Thursday, November 30, 2017

The Purrfect 10: Warning Signs of Feline Diabetes

We love reading and researching anything and everything about cats, and wanted to find a fun and unique way to share the interesting facts we learn with you! Since top 10 lists are very popular in the blogosphere, we created The Purrfect 10 as a way to present 10 educational or fascinating tidbits about a wide variety of cat-related topics, everything from health issues to cat breeds to famous felines.

Diabetes has become an epidemic both in humans and our pets. I know from first-hand experience that a diagnosis of feline diabetes is life-changing, but it's also very manageable. As with any chronic disease, early diagnosis is key, but what are the warning signs you should be looking for in your cat? In honor of Pet Diabetes Month, here's what you need to know in the latest edition of The Purrfect 10...

1) Increased Urination & Inappropriate Elimination: High blood sugar is a build-up of glucose in the bloodstream as it is unable to enter the cells. The increased blood glucose gets to a point where it starts to spill into the urine causing the animal to urinate large amounts. When kitty starts urinating outside the litter box there's a very good chance he just couldn't get there in time! (Inappropriate elimination can also be the result of urinary tract infections and diabetic neuropathy, as discussed below.)

2) Increased Thirst: When the cat's body is getting rid of sugar, it takes water from the rest of the body to make the urine. The loss of water causes the cat to feel thirsty and drink more.

3) Increased Appetite: A diabetic cat doesn't get the energy he is consuming because he doesn’t have the insulin to help convert the glucose into energy. The body responds by feeling hungry and increasing the appetite. The problem is, when kitty eats he's just raising his blood sugar level even higher. It's a vicious cycle which leads to...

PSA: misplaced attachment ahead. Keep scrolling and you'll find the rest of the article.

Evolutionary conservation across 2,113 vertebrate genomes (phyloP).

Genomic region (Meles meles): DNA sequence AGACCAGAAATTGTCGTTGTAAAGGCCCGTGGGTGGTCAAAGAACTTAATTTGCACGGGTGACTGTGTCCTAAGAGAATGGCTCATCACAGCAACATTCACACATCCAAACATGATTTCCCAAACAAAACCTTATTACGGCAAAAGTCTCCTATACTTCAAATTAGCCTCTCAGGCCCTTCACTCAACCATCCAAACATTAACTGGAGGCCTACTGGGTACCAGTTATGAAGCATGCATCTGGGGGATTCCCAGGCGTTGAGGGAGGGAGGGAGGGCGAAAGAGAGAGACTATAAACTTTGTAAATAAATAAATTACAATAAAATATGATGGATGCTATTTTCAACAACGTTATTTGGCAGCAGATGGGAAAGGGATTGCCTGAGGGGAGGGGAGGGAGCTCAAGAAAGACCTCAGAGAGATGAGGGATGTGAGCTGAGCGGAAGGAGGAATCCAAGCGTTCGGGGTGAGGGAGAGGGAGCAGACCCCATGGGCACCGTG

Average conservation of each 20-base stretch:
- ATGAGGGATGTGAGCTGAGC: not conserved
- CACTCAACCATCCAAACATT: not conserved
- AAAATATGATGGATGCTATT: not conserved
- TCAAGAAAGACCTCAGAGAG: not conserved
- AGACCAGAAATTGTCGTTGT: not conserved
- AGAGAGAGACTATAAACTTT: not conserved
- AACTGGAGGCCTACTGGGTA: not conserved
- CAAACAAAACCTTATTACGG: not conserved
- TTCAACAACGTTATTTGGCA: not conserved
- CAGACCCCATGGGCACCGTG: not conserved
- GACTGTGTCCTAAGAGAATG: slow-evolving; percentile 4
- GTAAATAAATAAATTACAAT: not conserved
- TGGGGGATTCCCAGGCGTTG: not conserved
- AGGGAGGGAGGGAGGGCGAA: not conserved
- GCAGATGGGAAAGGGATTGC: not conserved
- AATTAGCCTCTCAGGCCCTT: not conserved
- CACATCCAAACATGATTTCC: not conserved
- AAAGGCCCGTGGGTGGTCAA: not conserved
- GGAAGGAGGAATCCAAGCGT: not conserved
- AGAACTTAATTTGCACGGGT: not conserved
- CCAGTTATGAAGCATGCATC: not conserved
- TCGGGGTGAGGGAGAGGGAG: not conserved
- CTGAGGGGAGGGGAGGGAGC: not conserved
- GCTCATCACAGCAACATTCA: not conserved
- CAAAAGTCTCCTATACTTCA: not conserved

4) Weight Loss: To get the energy it needs, the body turns to alternate sources, breaking down fats and proteins to feed glucose-starved cells. This breakdown results in weight loss, despite increased appetite, and can cause the formation of ketones (acids made when your body begins using fat instead of carbohydrates for energy) in the blood.

5) Recurring Urinary Tract Infections: This is how my Tara was diagnosed. Excess sugar in the urine makes the bladder a breeding ground for bacteria. When antibiotics weren't clearing up Tara's recurring infections a urinalysis and blood work were done and we got our answer. Signs of urinary tract infections in cats include blood in the urine, difficult or painful urination, frequent passage of small amounts of urine, and urinating in inappropriate locations.

6) Sticky kitty litter: Due to excess sugar in the urine. 

7) Lethargy: Most cats sleep a lot but they shouldn't be sleeping all the time, and when a cat's normal routine changes significantly it needs to be investigated. A diabetic cat's body is being starved of energy because he can't use the calories he's consuming. How do you feel when you haven't eaten in a long time?

8) Unkempt Appearance: When anyone feels crummy on the inside it's going to show on the outside. An unkempt, flaky or oily coat due to poor grooming isn't uncommon.